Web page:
Other events are triggered via Settlement Events that are determined by drawing a single card from a Settlement Event deck during each settlement phase.  Your survivors can also trigger personal events as they age (survive multiple Showdowns), allowing them to develop weapon proficiencies, and improved reflexes and senses.  Some of the story events actually force the settlement make a major choice between two options, which will define your developing settlement.  This primarily occurs via Principle events, one of the first being with how your settlement deals with death.  In our current playthrough, we selected to honor our dead and mark their graves with gravestones (something which has lasting effects on the settlement as a whole), but there is a more grisly option available, as well.  All of these little narrative elements are exciting and intriguing, and make the phase something to look forward to.  Myonly reservation about these events is that they primarily involve rolling dice and consulting a table.  Unfortunately, a poor roll either results nothing at all or, more often, the death of survivors.  Rarely is there any way to mitigate or modify these rolls, which is a bit of a misstep in my mind.  It would be one thing for a low roll to give you some benefit at a high cost, but it is quite another for it to simply kill a few of your survivors with only a single sentence to “reward” you.  I get the idea that they are trying to create a grim unforgiving world, but think it could be handled in a slightly different way to encourage fun, rather than frustration.

Your first Settlement location allows you to “Innovate,” advancing the culture of your civilization.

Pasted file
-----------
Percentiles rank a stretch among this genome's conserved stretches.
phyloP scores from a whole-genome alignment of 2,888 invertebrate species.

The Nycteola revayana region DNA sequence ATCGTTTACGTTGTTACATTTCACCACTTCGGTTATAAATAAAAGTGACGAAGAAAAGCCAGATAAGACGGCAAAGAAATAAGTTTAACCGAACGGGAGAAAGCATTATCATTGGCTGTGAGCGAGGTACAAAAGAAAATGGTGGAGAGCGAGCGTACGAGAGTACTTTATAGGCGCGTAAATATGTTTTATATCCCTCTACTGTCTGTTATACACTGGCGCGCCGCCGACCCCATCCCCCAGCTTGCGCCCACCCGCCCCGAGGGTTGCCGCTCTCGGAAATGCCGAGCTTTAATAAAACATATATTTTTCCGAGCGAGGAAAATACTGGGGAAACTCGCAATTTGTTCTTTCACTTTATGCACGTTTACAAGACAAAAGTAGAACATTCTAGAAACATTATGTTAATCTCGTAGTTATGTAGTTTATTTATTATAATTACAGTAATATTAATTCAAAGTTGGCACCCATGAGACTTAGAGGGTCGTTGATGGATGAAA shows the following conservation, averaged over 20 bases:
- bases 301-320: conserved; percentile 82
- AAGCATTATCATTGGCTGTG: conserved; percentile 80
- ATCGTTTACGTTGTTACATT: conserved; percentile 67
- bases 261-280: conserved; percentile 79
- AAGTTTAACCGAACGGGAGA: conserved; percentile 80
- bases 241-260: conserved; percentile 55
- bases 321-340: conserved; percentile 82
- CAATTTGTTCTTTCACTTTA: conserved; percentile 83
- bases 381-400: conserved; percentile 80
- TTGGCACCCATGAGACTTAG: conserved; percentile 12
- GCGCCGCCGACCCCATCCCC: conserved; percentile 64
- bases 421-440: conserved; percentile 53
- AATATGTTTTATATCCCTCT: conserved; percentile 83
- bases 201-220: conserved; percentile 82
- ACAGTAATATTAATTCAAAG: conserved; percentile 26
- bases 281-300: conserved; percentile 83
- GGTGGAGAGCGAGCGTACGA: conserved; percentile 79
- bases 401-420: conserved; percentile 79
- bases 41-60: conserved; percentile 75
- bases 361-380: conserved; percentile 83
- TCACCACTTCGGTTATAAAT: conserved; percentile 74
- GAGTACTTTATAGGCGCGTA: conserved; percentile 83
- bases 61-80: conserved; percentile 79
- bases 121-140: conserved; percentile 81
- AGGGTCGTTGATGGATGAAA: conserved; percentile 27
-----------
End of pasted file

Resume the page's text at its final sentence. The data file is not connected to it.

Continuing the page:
The other major focus of the Settlement phase is the development and building of the settlement itself, as well as crafting new gear for your survivors.  When you first find your settlement, you only have one location (designated with a large card detailing it) in the settlement, the Lantern Hoard.  It is central to your settlement for two reasons, the first of which is it allows you to build other basic settlement locations.  The second and arguably more important reason is that it allows you to “Innovate” once per Settlement phase.  Innovations are permanent cultural or scientific advancements made by your settlement, and act as a pseudo-tech tree (a la Starcraft, Age of Empires).  Your first Innovation, Language, is given to you when you create your settlement.  The advent of language opens up new possible Innovations for your settlement (Paint, Drums, Symposium, Ammonia, etc.).  To represent this, the Language card instructs you to create a small deck of cards (containing the aforementioned innovations, Paint, Drums, etc.), which serves as your Settlement’s Innovation deck.  When you take advantage of the Lantern Hoard Location’s Innovate ability, you draw two cards from this newly created Innovation deck, and get to chose one of them for your Settlement to keep.  In addition to gaining the benefits of this selected Innovation, the card also instructs to add new cards to your remaining Innovation deck, representing new possibilities opened up by the selected Innovation.  Although your Innovation deck starts out quite small (only containing the initial Language Innovations), this mechanic allows it to dynamically evolve with your settlement.  I think the Innovation aspect of your Settlement is one of the cooler aspects of the phase, because it gives you the opportunity to make meaningful decisions about what your civilization values, which have far-reaching implications for all of your future games.